The appeal, of course, is the grilled pork—the freshest in the city—the good wine, and the feeling that you are no longer in the world’s most expensive neighborhood, but unwinding somewhere in the southwest of France. Vin Picoeur encourages this mood by not taking itself too seriously. The menu urges you to imagine yourself eating in the French countryside—even if you don’t feel like imaging it. Porcine memorabilia is everywhere: pig paintings on the wall, pig postcards, piggy banks and pig toys line the shelves. And the service is relaxed and friendly.

 The restaurant, though, is totally serious in its approach to food and value. There are two courses on the extensive menu—2800 yen for six grilled items including pork, chicken, vegetables, and a small dish of pot au feu; and a 4000-yen menu with ten items that will have you loosening your belt. You can also pick and choose from the a la carte menu which includes daily specials such as fava beans grilled in the pod; white asparagus with truffle sauce; foie gras sausages, and duck confit with orange sauce.

 Pork, of course, is the star. And the pig with the gleaming white fat, chilling in the refrigerated case, is provided by a certain Mr. Yoshida from Saitama, who, according to the menu, raises his pigs with no stress. Every Tuesday, a new half hog is hauled up the narrow stairway, and the current resident is unhooked and sectioned up for the week’s grilling.

 The “bara” pork belly-on-a-skewer is described having a “Knock You Dead” taste, and it nearly lives up to its billing. It is very, very good. But pork is not the only thing expertly grilled. Tender spears of green asparagus, wrapped with ham, are lightly cooked until the ham is crispy. Sea bass on a skewer is perfectly done then moistened with a few drops of sudachi citrus. And juicy, full-flavored Tokyo “shamo“ (bantam chicken) from Hachioji puts that chicken from Kentucky to shame. They will even grill an egg, in the shell, until it is soft-cooked.

 The literal translation of “pot au feu“ as “pot on a fire“ does not do the boiled meat justice. On this evening, it was veal tongue—exquisitely tender and very deeply flavored, paired with a lovely chunk of sweet carrot and a ladleful of heavenly broth.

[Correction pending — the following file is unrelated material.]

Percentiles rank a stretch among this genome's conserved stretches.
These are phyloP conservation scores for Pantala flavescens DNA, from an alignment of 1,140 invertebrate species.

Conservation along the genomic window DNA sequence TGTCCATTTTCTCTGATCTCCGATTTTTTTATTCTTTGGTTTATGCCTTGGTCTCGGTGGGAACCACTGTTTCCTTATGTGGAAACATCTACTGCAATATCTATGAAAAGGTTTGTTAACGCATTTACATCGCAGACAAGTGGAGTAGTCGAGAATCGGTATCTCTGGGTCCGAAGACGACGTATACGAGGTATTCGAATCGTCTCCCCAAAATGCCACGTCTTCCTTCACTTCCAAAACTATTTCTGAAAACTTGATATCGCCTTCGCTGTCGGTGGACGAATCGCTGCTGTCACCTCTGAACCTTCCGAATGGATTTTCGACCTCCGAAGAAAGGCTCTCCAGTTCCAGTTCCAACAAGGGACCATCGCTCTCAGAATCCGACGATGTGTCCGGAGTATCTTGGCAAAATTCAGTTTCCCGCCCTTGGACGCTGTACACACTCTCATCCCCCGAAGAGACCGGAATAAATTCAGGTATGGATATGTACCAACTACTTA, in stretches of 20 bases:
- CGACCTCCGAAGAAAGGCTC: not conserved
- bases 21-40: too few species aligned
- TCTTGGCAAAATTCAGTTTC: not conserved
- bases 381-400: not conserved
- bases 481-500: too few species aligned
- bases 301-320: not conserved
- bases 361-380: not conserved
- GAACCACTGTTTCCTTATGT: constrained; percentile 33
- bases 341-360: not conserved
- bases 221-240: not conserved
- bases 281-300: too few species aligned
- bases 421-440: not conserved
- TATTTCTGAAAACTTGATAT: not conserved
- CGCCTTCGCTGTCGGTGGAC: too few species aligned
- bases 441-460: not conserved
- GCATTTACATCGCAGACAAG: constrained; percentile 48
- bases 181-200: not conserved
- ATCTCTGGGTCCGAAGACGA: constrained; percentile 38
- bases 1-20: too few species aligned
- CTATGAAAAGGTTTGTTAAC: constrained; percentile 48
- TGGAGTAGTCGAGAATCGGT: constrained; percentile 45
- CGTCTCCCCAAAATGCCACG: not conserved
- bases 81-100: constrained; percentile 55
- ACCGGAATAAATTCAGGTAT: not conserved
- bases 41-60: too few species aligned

The wines are well chosen—mostly small, vin de pays wines from the southwest of France such as Cotes de Rhone, Madiran, or Cahors. Bottles start from less than 4000 yen and come from the cellars of the sister restaurant, Aux Amis du Vin, around the corner. But if you want a Romanee Conti Grand Cru, it’s yours for 285,000 yen. This is the Ginza, after all.

 4-3-4 Ginza,Chuo-ku. 03.3567.4122. Open 6pm to midnight. Closed Sundays.

Chanko nabe at Kawasaki

Friday, January 9th, 2009


Chanko nabe, the stew famed to fatten up sumo wrestlers, brings to mind steaming cauldrons filled with fish, vegetables, and all manner of ingredients. Such a concoction is more properly called yosenabe, a flavored soup into which you dump whatever’s handy. But authentic chanko nabe is based solely on chicken. Perhaps the only place in Tokyo still serving the genuine article, Kawasaki’s chanko is a delicately flavored chicken broth enriched with carrots, burdock, tofu, welsh onion, daikon, cabbage, abura-age tofu, and cellophane noodles. And the master, Tadashi Kawasaki, knows the special significance of each ingredient for the sumo wrestler, because his father, who started this restaurant some 60 years ago, was a renowned rikishi.

 The wooden, weather-worn structure is a lovely holdover from the Taisho era, but rebuilt after “1945” as Kawasaki-san tactfully put it. There are several charming tatami rooms for groups of 4 or more, but I find the plain wooden counter best, just in front of Kawasaki-san’s tiny kitchen. Most everyone orders the 4700-yen chanko course including yakitori and a salad, which is enough for two to share. But you could also just have the chanko for 2800 yen.